"Futuring the Power Grid..."

Climate Action in Tourism

According to UNWTO The Glasgow Declaration on Climate Action in Tourism

  • Support the global commitment to halve emissions by 2030 and reach Net Zero as soon as possible before 2050.
  • Deliver climate action plans within 12 months from becoming a signatory (or updating existing plans) and implement them.
  • Align plans with the five pathways of the Declaration (Measure, Decarbonize, Regenerate, Collaborate, Finance) to accelerate and co-ordinate climate action in tourism.
  • Report publicly on an annual basis on progress against interim and long-term targets, as well as on actions being taken.
  • Work in a collaborative spirit, sharing good practices and solutions, and disseminating information.

Besides, At COP26 in Glasgow in 2021, A Net Zero Roadmap for Travel and Tourism, published by the WTTC, highlighted how the sector might go carbon-free to protect both the future of travel and tourism and the environment.

So many nations around the world have signed it.

However, was there a solid result?

Although the aviation sector contributed about 3.5% of the world's CO2 emissions in 2005, it is predicted that with rapid, uncontrolled growth, the Airline sector will produce 15–40% of the world's CO2 by 2050!

Sea levels have risen throughout the Korean Peninsula by about 2 millimeters per year over the past 40 years. If this is climate change scenario, Jeju Island’s Sea level is expected to increase by 53–65 cm in the second half of the 21st century. The island will face severe natural disasters and sea level rise. Therefore, no more tourism...

Some of the specific impacts that climate change may have on global tourism include:

·      Reduced availability of natural resources:    As climate change leads to changes in rainfall patterns, water scarcity may become a problem in some areas. This can affect the availability of water for tourists, which can impact tourism activities such as swimming, boating, and other water-based activities.

·      Damage to infrastructure:  Climate change can lead to more frequent and severe natural disasters, which can damage tourist infrastructure such as hotels, resorts, and transportation networks. This can cause disruptions to tourism and locals.

·      Changes in demand and seasonality:  Climate change can also impact the demand for certain types of tourism. For example, warmer temperatures may lead to increased demand for beach vacations, while extreme heat may discourage travelers from visiting too hot destinations.    

·      Shifts in wildlife populations:   Climate change can cause shifts in wildlife populations, which can impact ecotourism activities. This can also lead to changes in the availability of wildlife viewing opportunities, which can affect the tourism industry.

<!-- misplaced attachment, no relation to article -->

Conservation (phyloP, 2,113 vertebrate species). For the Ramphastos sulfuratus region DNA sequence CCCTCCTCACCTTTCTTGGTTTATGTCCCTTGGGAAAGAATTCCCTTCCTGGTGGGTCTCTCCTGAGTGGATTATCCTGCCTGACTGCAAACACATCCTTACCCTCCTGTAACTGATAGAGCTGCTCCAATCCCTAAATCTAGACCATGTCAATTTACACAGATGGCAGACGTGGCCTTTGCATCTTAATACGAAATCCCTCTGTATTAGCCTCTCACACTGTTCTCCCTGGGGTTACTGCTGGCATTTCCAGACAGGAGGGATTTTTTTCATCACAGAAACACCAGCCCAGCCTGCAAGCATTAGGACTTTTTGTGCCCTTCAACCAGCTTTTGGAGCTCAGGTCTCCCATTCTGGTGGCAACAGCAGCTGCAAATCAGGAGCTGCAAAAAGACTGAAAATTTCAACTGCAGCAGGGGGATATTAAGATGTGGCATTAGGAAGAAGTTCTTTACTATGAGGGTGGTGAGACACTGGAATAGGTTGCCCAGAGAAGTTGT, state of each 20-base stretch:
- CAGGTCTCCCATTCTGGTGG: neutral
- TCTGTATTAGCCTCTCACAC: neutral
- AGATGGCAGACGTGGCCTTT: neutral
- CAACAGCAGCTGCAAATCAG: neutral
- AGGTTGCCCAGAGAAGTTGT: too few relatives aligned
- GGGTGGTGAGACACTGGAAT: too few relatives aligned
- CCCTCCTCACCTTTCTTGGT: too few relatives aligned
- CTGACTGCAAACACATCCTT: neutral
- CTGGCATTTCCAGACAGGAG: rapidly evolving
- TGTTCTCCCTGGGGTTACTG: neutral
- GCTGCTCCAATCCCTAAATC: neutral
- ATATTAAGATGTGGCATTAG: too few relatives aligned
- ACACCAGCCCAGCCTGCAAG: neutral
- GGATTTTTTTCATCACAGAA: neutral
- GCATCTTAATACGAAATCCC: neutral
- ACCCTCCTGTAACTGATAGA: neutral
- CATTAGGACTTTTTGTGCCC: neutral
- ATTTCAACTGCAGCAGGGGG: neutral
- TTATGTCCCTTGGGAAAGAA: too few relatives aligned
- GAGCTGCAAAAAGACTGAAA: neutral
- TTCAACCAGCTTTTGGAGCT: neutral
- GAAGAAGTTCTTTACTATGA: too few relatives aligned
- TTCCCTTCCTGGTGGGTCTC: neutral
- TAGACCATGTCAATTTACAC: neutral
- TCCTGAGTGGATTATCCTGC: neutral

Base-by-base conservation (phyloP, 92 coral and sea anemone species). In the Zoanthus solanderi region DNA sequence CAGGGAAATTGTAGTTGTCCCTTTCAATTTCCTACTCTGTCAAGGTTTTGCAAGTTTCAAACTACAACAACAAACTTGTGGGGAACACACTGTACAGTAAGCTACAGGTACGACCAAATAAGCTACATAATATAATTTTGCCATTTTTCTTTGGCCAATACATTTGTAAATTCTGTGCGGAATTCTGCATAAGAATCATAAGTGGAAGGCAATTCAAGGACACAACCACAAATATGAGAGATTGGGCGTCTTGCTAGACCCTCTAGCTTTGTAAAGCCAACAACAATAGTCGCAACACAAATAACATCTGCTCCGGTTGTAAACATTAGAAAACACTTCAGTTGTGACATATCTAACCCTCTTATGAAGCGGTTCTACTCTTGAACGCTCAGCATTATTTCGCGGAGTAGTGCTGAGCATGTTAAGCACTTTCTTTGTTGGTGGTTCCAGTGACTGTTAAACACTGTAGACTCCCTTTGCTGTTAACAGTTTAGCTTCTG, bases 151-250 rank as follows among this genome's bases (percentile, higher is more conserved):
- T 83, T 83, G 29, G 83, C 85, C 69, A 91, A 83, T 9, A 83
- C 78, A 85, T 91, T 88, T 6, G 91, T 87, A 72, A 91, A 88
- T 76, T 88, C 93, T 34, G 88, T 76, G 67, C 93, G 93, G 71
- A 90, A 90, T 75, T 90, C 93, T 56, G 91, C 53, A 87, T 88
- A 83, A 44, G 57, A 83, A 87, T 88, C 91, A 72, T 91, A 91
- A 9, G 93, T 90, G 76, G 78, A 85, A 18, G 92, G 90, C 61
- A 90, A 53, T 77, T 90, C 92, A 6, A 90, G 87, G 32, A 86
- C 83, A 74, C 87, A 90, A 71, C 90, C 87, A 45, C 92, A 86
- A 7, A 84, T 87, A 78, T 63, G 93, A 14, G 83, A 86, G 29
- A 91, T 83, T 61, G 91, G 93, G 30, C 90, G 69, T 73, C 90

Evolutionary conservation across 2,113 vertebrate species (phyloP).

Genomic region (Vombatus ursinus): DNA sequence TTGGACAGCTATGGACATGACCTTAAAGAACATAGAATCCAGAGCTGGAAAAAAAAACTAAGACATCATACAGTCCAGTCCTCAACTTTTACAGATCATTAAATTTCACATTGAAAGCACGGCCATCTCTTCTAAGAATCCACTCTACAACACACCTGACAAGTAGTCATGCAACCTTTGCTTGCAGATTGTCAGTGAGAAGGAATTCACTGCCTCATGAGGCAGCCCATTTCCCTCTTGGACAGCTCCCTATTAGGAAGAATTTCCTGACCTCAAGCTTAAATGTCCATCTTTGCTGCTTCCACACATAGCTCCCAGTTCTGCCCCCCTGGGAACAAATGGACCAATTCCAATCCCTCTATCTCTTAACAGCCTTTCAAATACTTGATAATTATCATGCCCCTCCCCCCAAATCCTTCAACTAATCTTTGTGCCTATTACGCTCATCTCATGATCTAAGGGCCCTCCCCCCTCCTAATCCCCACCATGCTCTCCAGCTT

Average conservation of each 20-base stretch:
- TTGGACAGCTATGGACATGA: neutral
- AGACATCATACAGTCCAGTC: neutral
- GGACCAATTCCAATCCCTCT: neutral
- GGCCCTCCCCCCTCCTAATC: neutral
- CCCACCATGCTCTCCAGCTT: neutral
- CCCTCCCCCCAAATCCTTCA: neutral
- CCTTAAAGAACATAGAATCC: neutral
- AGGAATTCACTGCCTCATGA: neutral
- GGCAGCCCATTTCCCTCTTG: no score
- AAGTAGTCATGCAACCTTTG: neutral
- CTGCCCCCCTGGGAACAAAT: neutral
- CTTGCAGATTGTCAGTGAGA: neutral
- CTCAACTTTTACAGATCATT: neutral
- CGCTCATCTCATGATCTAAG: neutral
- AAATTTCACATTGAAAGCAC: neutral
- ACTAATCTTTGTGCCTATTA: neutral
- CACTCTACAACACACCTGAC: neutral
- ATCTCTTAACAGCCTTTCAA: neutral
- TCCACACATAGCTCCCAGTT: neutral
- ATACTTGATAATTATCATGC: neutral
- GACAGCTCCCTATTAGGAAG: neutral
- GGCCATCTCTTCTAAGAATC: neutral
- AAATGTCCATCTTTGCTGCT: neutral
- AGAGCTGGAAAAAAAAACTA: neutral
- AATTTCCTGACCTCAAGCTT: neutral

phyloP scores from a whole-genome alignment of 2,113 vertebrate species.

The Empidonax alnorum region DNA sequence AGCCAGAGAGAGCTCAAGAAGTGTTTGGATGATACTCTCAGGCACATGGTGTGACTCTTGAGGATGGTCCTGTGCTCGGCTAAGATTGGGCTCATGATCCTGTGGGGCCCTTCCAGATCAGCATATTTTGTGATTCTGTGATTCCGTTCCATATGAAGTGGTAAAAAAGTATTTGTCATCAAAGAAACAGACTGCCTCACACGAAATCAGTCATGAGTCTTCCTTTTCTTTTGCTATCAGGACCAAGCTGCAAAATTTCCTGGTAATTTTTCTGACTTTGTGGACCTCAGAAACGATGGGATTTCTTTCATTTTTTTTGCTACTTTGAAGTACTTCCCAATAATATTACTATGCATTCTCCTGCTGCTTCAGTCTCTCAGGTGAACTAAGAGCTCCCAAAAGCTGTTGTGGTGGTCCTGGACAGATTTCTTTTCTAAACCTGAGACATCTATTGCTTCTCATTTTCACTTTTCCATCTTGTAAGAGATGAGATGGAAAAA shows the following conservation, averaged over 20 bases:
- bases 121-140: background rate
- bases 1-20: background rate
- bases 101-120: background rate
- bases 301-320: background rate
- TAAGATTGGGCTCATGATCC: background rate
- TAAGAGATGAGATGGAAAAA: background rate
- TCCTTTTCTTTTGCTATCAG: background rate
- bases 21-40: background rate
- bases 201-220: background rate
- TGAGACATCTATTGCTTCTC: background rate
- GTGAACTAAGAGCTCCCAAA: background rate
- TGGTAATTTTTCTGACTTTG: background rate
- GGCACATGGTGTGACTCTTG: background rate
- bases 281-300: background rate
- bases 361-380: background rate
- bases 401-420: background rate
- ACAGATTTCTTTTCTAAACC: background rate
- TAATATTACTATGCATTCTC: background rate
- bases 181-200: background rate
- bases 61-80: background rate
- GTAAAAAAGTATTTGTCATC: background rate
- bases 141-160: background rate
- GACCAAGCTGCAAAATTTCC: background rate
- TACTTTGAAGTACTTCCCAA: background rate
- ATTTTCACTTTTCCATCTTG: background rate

Overall, the impacts of climate change on global tourism are likely to be complex and varied and will depend on a range of factors including location, tourism activity, and regional climate conditions. However, it is clear that climate change will pose significant challenges for the tourism industry in the coming decades.

Therefore, the urgency to increase climate action in the tourism industry remains top priority.

Today’s smart destinations (eg: Barcelona, Venice, etc.) are shifting their attention to how beneficial each visitor may be and working to maximize that value while minimizing the negative effects on the climate and other environmental or social issues, instead of going after more and more tourists.

-       Smart grids and renewables for energy generation (rooftop solars, wind, etc. and international connection to transmission and distribution lines of renewable energy)

-       E-cars instead of regular cars as long as power distribution allows (Each electric vehicle reduces carbon dioxide (CO2) emissions by 1.8 tons annually.)

-       Green building – low carbon buildings design guideline system for all type of constructions

-       Concentrate on more natural beauty, mountains, peaceful empty seashores, history and culture of the destination rather than luxury hotels along the shores

-       Target for longer-stay tourists who would take time and minimize unnecessary travel and transport within destination.

-       Prefer serving local seasonal food wherever possible in order to avoid long “food miles”. (Transportation is 19% of the overall emissions from the food system, which means that the CO2 emissions from the global food miles are 3.5 to 7.5 times higher than previously thought.)

-       Promote and apply zero plastic, zero disposable products.

-       Ecological Education for Children for the next generations

-       Promote airlines with Sustainable aviation fuel is known as SAF. (Though ticket rates will be higher, travelers still prefer to cause less harm to globe)

-       All seashore resort destinations must manufacture offshore wind farms due to their low costs in transmitting the energy from the sea to the shore. (Compared to the roughly 980 g CO2/kWh generated by coal Wind Energy generates 11 g CO2/kWh, 40 times less!)

-       Marine forests for resorts, (eg: Macroalgae plant) for cleaning carbon from sea; natural greenhouse gas emission plants underwater


Get In Touch

Altunizade Kısıklı Caddesi (Regus) No:28/6 34662 Uskudar, Istanbul, Turkey


Follow Us

© E22. All Rights Reserved.

Designed by Şafak Mehmet İLHAN